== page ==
1120 Lockwood Avenue
P.O. Box 5811
Columbus, GA 31906


By: Holli Melancon

The 2015-2016 Infusion Class will kick off its new year this month and will join many dedicated to studying and eradicating homelessness in the City of Columbus. 

 Every year, students choose a theme to guide their study and service for the next nine months. Last year, students studied Inequities in Education and before that Civil Rights.

“ The teens start a conversation about things they see or hear about that they have questions about, and then we talk about what specifically we want to know and what can we reasonably do to make an impact,” said Malinda Schamburger, member of the Infusion advisory committee.

The topic of homelessness comes at a time when CVEM and a few local organizations have just formed a unique partnership with Home for Good to work together to house homeless families using Rapid Re-housing funds. Home for Good is the agency charged with implementing the City of Columbus’s 10-Year Plan to End Homelessness.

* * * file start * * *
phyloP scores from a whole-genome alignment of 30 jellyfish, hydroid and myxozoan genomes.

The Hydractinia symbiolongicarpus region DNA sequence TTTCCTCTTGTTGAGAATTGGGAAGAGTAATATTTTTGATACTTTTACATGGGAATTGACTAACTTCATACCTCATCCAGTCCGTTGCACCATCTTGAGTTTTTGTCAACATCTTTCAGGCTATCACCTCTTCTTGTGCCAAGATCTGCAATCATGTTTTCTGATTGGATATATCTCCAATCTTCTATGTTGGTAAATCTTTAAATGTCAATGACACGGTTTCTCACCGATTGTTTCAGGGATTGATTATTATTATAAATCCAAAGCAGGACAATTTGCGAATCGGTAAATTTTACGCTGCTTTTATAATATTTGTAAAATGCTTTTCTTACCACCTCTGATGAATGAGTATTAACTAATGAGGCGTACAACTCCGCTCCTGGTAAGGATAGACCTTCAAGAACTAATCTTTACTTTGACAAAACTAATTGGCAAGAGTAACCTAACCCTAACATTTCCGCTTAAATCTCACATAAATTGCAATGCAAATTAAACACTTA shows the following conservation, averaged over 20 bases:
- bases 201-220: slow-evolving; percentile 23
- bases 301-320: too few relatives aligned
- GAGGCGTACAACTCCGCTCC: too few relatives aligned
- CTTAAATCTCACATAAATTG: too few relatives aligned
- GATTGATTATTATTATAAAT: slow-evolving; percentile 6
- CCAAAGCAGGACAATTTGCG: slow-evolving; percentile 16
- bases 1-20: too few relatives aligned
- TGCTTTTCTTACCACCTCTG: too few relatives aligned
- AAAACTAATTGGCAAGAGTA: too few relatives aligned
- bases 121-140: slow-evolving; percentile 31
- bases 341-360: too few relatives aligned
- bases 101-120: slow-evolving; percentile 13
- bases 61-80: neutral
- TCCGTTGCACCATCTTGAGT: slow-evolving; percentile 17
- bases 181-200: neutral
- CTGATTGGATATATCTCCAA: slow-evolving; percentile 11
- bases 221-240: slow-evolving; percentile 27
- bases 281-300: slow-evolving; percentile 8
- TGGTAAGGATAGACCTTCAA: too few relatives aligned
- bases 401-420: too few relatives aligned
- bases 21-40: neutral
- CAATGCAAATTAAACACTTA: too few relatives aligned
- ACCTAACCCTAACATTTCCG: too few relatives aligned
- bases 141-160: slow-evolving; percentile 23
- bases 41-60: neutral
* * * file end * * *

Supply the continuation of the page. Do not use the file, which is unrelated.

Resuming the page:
Infusion Director Monica Cobis said this partnership and the unique collaboration of agencies in the city has a lot to do with choosing this topic. 

The Infusion servant-leadership program is designed as an interfaith, intercultural program that recruits high school students from diverse backgrounds to focus on social justice work together. They spend time in study and discussion, as well as participating in various service opportunities. 

Malinda says the diversity of the program is something that makes this particular theme so significant.